Every seamless skateboard ride rests on the smallest components. That means every part installed on our skateboards is pivotal to how well we’ll perform.
We know the deck provides a stable platform, the trucks hold the skateboard’s parts, and the wheels keep us rolling. But besides these, we also have bearings that decide the precision of our skating.
Today, we will learn about ceramic VS steel skateboard bearings, the most common and widely used wheel core types. Here, we will see which performs better and lasts longer.
Table of Contents
Characteristics of Bearings on a Skateboard
Before we decide which is better, ceramic bearings VS steel, let us first see what aspects make up these skateboard wheel parts.
Bearings are not a single solid object stuck into a wheel’s center. They also have parts. The first is the shields. These are thin, rounded discs protecting the bearings against dust, dirt, and grime build-up.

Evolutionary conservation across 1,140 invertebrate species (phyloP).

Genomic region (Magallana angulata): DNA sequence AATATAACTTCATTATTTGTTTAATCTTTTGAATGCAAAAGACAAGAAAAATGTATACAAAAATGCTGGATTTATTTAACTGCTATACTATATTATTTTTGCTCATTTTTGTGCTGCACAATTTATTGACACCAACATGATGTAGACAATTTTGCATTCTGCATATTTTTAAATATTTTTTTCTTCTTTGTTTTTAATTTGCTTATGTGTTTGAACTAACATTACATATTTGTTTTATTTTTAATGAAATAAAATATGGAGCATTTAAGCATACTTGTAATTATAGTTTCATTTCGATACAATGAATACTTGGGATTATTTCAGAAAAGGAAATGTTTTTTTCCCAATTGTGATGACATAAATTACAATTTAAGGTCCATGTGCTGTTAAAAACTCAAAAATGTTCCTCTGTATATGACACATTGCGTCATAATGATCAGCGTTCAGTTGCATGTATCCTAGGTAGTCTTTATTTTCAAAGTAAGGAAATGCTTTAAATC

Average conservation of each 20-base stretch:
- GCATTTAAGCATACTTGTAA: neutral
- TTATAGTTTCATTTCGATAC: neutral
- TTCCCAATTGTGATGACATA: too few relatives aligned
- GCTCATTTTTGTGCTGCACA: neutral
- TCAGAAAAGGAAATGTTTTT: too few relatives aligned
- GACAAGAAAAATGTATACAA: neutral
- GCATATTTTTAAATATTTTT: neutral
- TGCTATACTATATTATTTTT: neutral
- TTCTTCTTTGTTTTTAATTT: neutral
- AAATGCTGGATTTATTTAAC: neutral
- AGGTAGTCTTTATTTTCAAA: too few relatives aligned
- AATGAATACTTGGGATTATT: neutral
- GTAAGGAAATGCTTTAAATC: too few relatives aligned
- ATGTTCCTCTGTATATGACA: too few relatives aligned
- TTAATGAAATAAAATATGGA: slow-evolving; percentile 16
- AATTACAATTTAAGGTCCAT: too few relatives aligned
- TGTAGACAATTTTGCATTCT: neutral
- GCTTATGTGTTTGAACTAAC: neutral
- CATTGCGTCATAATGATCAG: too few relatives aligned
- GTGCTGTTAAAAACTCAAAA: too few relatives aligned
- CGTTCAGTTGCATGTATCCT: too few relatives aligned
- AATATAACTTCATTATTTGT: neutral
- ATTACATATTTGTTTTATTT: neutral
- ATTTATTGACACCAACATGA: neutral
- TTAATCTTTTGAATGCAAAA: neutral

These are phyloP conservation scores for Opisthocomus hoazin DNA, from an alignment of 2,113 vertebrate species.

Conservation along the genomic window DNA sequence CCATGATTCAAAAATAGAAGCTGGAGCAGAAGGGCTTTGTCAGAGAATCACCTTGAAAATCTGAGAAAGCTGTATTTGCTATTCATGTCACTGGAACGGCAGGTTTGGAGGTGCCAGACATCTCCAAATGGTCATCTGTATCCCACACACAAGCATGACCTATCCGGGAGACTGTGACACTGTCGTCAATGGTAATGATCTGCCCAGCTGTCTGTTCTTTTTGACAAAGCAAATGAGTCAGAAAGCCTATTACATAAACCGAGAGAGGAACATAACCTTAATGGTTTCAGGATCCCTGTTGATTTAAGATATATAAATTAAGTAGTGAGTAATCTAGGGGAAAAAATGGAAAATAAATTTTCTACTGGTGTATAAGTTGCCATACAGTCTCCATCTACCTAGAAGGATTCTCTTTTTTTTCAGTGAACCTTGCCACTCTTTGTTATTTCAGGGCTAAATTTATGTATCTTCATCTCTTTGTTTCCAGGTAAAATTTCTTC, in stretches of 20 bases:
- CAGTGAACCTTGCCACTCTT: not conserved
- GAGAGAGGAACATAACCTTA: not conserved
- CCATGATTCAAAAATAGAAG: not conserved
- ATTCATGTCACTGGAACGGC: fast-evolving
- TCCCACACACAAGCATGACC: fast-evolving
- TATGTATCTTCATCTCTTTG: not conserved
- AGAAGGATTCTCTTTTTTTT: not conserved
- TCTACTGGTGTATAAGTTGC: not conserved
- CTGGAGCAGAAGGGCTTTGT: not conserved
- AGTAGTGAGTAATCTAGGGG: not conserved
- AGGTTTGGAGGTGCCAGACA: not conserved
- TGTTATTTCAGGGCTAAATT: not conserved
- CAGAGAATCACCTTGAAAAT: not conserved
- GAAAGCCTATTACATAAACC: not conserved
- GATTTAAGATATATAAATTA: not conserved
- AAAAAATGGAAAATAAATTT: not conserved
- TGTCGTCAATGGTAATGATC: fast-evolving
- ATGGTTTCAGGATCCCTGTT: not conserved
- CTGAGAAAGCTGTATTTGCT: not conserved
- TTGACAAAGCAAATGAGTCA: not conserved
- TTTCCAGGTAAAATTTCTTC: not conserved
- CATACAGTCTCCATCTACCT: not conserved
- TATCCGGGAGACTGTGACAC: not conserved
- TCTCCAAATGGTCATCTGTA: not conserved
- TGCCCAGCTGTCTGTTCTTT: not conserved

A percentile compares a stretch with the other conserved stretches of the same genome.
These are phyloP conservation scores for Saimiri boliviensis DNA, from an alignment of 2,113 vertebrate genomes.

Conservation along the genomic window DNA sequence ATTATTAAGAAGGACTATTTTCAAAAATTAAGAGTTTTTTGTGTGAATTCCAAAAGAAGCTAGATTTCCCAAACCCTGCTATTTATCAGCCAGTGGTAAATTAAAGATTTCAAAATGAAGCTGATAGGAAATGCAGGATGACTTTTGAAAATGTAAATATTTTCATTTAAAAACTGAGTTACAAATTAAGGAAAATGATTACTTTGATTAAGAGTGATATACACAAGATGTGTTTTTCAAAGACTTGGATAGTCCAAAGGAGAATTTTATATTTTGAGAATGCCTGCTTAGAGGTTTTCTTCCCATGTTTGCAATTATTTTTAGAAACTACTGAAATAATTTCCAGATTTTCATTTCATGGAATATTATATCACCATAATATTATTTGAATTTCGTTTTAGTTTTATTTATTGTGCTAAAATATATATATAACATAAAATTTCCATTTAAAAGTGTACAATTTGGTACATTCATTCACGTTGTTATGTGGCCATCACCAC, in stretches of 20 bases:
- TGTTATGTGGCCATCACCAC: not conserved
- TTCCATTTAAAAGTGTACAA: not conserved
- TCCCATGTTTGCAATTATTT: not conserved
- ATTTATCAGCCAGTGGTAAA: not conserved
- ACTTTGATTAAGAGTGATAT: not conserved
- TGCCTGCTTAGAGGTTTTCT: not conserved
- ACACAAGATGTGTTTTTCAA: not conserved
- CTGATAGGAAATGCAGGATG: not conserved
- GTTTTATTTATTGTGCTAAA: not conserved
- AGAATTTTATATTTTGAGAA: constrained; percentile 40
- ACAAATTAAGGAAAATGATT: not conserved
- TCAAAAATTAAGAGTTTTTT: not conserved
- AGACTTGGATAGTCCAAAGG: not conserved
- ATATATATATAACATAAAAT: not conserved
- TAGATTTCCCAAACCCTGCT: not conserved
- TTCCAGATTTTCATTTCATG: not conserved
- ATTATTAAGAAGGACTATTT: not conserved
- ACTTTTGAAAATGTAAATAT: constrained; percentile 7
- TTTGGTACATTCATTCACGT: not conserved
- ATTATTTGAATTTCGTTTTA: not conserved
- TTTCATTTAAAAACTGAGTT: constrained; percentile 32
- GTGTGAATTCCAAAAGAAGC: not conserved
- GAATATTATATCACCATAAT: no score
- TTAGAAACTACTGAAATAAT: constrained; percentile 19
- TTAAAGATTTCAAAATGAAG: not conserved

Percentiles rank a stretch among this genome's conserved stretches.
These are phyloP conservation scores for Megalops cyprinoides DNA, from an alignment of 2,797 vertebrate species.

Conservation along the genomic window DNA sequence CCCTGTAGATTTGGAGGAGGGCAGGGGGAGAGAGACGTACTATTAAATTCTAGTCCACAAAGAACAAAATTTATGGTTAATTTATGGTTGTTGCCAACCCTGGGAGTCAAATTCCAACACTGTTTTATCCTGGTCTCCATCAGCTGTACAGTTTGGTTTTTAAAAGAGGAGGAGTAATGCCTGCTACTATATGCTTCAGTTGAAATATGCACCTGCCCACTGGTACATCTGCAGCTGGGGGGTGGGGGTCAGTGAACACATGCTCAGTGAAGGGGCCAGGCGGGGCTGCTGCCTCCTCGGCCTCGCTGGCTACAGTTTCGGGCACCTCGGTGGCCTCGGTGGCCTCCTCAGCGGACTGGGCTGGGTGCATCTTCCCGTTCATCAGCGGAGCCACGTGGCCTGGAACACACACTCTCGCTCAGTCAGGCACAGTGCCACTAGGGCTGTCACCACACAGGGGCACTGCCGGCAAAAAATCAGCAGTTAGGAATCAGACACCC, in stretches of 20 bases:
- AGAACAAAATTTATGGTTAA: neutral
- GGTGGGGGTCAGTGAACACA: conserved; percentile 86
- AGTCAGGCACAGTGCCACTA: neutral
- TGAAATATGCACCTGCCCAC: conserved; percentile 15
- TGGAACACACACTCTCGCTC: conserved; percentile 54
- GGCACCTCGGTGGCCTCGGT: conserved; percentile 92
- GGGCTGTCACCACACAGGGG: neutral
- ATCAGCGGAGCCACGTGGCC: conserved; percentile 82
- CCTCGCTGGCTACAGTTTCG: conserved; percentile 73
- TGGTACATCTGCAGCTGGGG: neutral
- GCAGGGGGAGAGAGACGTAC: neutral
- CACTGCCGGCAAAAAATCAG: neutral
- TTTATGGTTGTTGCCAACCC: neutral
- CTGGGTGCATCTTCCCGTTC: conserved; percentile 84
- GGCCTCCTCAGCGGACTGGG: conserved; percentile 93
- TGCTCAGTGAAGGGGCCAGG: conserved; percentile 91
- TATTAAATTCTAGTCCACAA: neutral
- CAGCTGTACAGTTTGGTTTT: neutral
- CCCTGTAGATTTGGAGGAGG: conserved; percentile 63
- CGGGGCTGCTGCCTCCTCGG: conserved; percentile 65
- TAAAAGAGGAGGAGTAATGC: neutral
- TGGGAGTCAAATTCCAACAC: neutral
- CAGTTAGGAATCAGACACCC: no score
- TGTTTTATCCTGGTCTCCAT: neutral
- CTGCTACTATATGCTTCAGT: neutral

Remove the shields, and we will find the balls and retainers. The balls are tiny spheres that run inside the bearing. But they don’t spin irregularly.
Instead, each bearing has a retainer to keep the balls spaced evenly, thus helping ensure a smooth roll.
Ultimately, the casing, better called inner and outer races, house the bearing’s parts. The races also serve as the bearing walls.
2. ABEC Ratings
The ABEC labels printed on skateboard bearings speak about their speed, precision, quality, and overall performance. Here is a short guide.